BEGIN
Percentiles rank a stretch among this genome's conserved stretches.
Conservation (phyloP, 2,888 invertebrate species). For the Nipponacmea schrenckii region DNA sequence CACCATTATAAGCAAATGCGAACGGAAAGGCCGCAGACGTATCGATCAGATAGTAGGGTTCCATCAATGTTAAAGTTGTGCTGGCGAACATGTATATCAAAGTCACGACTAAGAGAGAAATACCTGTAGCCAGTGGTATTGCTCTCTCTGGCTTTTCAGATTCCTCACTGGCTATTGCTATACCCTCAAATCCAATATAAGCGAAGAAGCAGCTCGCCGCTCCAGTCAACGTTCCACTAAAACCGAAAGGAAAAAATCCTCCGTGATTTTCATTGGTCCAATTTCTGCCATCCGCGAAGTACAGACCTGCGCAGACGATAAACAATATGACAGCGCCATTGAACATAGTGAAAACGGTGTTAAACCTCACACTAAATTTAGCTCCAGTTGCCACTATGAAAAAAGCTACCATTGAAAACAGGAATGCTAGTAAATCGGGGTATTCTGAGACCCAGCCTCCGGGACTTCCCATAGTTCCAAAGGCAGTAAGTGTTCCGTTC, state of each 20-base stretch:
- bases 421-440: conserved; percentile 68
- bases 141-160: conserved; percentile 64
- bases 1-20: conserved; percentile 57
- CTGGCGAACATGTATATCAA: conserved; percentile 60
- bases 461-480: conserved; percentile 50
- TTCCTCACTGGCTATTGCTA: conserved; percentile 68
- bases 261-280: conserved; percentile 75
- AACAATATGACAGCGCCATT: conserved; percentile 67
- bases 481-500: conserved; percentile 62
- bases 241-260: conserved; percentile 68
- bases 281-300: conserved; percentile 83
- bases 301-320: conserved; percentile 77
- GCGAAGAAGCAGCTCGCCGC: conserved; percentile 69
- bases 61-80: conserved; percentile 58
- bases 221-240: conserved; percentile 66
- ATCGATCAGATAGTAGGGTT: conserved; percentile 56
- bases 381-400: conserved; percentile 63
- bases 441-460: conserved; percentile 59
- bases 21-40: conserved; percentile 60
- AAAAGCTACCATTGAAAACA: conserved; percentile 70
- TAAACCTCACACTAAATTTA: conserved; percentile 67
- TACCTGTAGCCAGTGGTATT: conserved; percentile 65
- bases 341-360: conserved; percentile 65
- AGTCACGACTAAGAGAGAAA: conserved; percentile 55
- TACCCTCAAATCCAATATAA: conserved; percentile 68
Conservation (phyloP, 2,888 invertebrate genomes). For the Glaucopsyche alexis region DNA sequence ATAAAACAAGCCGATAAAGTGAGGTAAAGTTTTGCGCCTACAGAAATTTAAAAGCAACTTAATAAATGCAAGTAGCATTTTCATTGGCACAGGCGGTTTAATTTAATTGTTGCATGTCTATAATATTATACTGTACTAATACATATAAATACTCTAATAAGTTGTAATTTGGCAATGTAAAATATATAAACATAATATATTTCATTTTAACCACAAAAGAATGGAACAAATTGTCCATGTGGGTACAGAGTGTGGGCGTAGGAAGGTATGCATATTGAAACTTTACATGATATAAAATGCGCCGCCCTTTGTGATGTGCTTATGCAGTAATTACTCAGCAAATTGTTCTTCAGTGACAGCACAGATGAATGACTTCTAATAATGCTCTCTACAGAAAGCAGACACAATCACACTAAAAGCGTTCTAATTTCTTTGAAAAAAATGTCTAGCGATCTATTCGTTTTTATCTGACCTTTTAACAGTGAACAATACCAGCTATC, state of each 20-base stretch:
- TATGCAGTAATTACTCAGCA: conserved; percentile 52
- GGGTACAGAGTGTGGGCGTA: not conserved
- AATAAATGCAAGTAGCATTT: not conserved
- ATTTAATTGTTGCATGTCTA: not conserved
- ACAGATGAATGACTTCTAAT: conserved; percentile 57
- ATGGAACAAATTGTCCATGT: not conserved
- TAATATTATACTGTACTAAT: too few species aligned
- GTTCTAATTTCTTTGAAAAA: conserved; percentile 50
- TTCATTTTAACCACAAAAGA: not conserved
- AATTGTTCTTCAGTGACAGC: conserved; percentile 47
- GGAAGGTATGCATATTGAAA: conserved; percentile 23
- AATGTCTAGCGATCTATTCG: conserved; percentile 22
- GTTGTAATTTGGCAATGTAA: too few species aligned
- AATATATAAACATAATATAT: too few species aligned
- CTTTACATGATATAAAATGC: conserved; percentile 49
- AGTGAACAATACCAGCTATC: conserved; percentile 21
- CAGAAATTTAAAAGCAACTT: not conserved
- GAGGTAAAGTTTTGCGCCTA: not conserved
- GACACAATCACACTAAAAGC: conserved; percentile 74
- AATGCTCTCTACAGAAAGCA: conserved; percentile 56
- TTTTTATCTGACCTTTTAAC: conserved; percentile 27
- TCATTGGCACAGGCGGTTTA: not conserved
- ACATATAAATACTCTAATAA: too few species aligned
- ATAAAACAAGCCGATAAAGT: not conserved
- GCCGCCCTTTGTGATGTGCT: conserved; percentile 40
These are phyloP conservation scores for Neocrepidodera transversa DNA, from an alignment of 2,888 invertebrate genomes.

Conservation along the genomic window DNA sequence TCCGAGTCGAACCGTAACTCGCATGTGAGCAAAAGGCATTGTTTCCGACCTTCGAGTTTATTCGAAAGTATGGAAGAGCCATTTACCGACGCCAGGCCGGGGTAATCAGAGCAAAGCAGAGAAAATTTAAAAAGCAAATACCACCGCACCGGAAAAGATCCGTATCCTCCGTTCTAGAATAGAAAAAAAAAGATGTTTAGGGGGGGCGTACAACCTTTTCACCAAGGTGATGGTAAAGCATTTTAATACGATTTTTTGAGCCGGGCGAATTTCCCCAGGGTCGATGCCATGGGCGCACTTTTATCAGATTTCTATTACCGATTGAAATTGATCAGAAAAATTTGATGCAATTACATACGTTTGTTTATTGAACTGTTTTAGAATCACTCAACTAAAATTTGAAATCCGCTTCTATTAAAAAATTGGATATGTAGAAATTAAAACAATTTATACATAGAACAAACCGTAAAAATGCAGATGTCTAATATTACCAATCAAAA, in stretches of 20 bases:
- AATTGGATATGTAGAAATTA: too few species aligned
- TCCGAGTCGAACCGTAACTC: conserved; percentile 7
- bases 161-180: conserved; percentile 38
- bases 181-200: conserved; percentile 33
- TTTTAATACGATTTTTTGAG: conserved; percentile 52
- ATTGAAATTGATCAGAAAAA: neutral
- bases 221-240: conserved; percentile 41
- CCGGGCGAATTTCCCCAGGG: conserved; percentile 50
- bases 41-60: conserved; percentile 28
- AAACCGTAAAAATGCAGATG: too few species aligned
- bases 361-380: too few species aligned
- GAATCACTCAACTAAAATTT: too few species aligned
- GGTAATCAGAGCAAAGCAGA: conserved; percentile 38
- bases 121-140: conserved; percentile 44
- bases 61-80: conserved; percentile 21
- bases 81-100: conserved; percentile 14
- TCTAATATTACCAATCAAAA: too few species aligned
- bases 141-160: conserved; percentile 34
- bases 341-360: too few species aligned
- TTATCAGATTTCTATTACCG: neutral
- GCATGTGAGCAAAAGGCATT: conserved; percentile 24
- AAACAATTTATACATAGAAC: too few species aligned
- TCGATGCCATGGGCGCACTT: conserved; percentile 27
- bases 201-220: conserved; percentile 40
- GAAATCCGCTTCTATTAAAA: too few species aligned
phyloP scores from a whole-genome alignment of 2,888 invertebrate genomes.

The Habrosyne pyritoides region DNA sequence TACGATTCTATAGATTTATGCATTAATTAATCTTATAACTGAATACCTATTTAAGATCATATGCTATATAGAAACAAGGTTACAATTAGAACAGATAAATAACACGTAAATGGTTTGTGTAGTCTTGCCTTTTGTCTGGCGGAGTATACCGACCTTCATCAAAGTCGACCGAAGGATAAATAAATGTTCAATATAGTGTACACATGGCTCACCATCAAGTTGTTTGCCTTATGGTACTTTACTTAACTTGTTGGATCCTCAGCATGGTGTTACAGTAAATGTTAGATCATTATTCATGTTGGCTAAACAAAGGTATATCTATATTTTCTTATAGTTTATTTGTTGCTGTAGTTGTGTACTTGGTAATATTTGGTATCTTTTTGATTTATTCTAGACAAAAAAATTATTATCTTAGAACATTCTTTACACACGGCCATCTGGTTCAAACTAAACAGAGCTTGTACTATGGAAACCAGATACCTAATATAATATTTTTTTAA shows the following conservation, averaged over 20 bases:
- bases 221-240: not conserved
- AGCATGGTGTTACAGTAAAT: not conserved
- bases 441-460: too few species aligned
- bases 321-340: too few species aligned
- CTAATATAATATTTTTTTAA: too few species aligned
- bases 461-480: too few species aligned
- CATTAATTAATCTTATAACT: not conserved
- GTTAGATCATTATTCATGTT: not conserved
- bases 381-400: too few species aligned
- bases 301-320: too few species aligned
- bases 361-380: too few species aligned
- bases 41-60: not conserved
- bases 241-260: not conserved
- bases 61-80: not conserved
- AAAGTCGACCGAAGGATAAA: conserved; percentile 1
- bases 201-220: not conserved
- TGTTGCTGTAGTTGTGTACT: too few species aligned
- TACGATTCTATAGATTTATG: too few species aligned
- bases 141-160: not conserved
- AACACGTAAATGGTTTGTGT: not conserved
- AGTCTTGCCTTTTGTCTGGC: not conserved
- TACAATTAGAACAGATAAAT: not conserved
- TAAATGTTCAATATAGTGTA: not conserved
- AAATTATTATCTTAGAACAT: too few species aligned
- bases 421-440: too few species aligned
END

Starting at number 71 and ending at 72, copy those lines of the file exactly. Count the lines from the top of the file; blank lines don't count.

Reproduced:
- bases 81-100: conserved; percentile 14
- TCTAATATTACCAATCAAAA: too few species aligned